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American Diabetes Association urges governor to address the needs of diabetics

Red heart shape and medical stethoscope on blue background top view. Health care, medicare and cardiology concept.

The CEO of the American Diabetes Association today sent a letter to Alabama Governor Kay Ivey (R) on behalf of the approximately 2 million state residents living with diabetes and pre-diabetes. The letter calls for Governor Ivey to immediately address the vulnerable situation that people living with diabetes may find themselves in as unemployment skyrockets and healthcare coverage disappears.

Tracey D. Brown is the CEO of the American Diabetes Association.

Chairman Brown is urging the governors of all 50 states to immediately eliminate the burden by zeroing out the co-pay for life-saving insulin and to ensure continuous healthcare coverage for the states’ residents living with diabetes during this emergency.

“On behalf of the 115 million Americans living with diabetes and prediabetes, thank you for your ongoing work to address the coronavirus pandemic,” Brown wrote. “As you no doubt understand, this unprecedented public health crisis poses a unique and significant threat to Americans with diabetes, both from a health perspective due to the impact of diabetes on our immunity, and from an economic perspective given the large numbers of lower-income Americans who live with diabetes and who are trying to balance the high cost of medication and supplies against potential job loss, reduced work hours, and future income uncertainty.”

“Unfortunately, as people in the state lose their jobs, many are also without health insurance,” Brown continued. “This is especially problematic for Americans living with diabetes who could now potentially face significant out-of-pocket costs obtaining prescription medications and supplies, including insulin, and who already are among the most vulnerable to the pandemic due to their compromised immunity.”

“Approximately 7 million Americans with diabetes rely on insulin to live,” Brown said. “Yet the cost of insulin has skyrocketed, nearly tripling between 2002 and 2013. A national survey conducted by the American Diabetes Association found that nearly a quarter of all insulin users were impacted by the high cost of insulin, with many reporting rationing insulin due to cost. Not taking the prescribed amount of insulin places people with diabetes in jeopardy of serious and life-threatening health complications, and may make us more vulnerable to the coronavirus, adding to the burden of the pandemic on the state while compromising our health further.”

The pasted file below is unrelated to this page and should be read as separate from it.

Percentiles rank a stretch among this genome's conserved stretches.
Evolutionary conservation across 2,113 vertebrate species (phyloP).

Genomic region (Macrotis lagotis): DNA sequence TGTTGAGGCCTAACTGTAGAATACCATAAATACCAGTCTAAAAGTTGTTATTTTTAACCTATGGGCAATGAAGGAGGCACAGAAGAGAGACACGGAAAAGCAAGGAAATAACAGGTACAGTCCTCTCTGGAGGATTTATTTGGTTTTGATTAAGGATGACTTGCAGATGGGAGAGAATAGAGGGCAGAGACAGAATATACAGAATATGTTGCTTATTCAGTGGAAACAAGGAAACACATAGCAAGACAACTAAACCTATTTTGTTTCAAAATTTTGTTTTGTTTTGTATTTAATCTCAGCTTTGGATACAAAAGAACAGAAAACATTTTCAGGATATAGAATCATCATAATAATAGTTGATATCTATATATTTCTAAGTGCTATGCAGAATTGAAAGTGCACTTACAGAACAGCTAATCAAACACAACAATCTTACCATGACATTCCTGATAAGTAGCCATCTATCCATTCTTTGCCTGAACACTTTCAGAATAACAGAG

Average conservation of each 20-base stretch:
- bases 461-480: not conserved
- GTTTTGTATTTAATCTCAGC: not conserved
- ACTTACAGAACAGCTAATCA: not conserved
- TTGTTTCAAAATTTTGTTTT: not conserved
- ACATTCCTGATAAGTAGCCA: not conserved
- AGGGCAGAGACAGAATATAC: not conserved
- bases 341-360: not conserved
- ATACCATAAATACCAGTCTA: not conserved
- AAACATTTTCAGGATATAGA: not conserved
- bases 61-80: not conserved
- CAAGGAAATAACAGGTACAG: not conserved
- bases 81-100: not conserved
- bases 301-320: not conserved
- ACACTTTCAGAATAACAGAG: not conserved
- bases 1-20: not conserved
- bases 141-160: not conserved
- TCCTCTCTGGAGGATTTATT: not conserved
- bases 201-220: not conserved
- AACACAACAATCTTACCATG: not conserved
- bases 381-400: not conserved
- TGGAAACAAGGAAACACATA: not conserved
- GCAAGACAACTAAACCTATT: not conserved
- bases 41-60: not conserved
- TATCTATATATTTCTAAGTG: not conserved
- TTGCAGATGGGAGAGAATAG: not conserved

Swift action must be taken to make this life-sustaining medication affordable so we can keep people with diabetes healthy and out of ERs and hospitals at a time when these facilities are coping with a rapidly increasing number of COVID-19 patients. To address these challenges, we urge you to:

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Brown is asking the governor to eliminate cost-sharing for insulin in state-regulated health insurance plans during the COVID-19 crisis and government forced economic shutdown.

Brown is also asking that the governors ensure Americans living with diabetes who lose their job due to the COVID-19 hysteria and government forced economic shutdown have continuous access to health insurance, including by potentially automatically enrolling these patients into Medicaid, prohibiting the removal of people from Medicaid and state-regulated health insurance plans if they fail to pay or are late in paying premiums, temporarily waiving documentation requirements for continued Medicaid eligibility, expanding special enrollment periods in your state throughout the declared state of emergency, and other available means.

“We stand ready to support your efforts to take these bold, yet urgent steps to protect the state from further fallout of the pandemic and blunt the impact on Americans in your state who live with diabetes,” Brown concluded. “We appreciate in advance your efforts to stand with us, on behalf of Americans living with diabetes, who face extraordinary vulnerabilities and challenges during this crisis.”

As of press time, 85,709 Americans have been confirmed as having COVID-19 and 1,305 of them have already died and 2,122 are in serious or critical condition. The coronavirus global pandemic and the forced economic shutdown to fight the pandemic continues to negatively impact Americans and has already cost millions of people their jobs.


Brandon Moseley is a former reporter at the Alabama Political Reporter.

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